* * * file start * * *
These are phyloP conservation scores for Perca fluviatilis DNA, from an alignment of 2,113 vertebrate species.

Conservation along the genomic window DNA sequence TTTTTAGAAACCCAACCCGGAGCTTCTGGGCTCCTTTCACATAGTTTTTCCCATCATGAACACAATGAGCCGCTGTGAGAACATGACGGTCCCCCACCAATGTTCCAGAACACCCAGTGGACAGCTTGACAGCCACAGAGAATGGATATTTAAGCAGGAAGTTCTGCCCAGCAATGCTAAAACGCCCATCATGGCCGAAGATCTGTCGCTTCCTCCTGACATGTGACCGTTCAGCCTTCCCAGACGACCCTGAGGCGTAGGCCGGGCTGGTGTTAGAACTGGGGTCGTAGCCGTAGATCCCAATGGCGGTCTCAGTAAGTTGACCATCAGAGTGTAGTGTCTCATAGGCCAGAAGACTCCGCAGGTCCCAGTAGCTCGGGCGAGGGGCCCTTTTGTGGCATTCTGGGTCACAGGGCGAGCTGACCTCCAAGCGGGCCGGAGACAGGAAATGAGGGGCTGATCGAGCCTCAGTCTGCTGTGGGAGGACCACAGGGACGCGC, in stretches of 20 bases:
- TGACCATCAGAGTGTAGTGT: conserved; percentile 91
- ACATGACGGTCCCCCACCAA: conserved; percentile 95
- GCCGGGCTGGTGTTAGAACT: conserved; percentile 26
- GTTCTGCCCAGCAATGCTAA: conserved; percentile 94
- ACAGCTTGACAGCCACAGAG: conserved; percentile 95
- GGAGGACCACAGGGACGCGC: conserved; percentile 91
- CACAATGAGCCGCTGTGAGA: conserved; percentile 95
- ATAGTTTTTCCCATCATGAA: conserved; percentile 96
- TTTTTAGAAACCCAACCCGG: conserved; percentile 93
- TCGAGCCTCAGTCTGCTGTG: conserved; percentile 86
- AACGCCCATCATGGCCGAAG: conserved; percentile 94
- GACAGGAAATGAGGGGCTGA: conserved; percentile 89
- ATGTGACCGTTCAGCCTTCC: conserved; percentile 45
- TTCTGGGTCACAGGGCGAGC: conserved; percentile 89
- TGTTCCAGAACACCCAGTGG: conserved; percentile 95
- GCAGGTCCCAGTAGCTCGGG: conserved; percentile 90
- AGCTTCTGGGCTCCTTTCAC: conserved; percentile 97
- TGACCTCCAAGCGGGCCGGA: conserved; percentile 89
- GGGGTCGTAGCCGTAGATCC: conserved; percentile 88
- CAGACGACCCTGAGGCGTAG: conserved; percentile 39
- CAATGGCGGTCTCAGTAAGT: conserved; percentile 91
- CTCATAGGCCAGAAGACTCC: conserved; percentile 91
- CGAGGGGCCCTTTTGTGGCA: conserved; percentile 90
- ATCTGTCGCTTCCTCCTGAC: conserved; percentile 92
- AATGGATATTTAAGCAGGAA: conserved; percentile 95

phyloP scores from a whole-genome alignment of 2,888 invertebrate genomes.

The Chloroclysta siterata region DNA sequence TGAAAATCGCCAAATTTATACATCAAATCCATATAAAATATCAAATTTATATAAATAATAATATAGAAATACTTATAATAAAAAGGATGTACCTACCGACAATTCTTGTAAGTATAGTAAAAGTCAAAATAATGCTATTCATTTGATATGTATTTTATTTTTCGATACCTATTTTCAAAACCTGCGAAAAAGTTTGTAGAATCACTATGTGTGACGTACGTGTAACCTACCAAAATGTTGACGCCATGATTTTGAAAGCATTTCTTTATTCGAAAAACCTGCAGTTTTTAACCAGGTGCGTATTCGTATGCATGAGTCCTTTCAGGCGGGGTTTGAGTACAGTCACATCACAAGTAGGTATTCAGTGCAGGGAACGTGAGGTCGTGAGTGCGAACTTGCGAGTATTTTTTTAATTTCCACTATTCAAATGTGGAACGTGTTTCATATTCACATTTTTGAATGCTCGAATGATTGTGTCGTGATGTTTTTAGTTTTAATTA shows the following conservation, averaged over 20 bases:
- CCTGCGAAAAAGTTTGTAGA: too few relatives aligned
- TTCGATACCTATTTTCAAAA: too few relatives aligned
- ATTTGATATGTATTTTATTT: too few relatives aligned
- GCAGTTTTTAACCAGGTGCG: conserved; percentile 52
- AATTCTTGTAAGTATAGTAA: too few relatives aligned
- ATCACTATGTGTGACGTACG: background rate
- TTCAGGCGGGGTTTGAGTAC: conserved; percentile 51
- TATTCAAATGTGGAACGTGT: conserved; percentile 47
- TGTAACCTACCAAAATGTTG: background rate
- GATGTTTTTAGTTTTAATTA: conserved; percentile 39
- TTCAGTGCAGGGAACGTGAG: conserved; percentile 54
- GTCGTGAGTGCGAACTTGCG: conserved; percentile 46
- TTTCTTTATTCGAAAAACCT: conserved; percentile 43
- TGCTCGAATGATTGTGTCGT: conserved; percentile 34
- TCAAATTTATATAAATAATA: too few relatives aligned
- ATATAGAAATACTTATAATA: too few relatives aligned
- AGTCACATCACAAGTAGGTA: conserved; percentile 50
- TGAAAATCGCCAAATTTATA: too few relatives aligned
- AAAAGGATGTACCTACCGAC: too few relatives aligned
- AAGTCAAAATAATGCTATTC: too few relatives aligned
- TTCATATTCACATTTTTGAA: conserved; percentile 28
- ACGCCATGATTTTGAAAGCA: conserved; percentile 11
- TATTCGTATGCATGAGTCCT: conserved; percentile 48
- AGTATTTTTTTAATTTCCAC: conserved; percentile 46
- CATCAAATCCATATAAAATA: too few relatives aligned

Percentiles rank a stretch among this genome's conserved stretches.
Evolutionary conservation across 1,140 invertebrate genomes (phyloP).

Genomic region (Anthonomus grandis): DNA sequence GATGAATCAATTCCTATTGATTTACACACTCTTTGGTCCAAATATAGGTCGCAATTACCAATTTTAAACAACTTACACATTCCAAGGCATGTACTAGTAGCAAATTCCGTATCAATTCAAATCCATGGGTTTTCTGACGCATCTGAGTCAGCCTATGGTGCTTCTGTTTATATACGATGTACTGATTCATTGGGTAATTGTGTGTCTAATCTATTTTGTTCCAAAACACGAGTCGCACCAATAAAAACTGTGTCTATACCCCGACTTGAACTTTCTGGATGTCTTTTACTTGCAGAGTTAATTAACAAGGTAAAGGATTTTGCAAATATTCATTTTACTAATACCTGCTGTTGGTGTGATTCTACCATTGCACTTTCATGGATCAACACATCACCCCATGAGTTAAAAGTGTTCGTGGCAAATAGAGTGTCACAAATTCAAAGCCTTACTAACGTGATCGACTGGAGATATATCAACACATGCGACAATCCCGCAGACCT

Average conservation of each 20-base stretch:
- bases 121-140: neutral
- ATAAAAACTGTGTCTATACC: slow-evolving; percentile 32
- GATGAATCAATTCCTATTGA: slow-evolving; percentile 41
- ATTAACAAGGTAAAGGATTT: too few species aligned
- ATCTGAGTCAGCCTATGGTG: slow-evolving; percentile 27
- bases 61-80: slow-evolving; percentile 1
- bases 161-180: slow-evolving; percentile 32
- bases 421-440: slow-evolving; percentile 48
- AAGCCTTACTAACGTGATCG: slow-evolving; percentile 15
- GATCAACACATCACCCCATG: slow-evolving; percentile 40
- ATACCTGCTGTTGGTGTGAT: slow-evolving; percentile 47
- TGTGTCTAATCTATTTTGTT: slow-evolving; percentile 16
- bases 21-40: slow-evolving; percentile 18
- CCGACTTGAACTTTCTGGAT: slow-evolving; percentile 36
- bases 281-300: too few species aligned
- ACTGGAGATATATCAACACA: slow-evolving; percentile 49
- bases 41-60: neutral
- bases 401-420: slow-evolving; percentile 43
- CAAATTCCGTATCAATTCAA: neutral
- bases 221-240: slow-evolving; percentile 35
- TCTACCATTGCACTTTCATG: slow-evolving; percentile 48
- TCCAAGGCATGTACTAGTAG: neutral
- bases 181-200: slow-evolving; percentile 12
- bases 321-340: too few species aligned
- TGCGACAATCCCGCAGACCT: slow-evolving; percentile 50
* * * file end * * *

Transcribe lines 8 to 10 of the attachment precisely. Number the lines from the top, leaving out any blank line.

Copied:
- GGAGGACCACAGGGACGCGC: conserved; percentile 91
- CACAATGAGCCGCTGTGAGA: conserved; percentile 95
- ATAGTTTTTCCCATCATGAA: conserved; percentile 96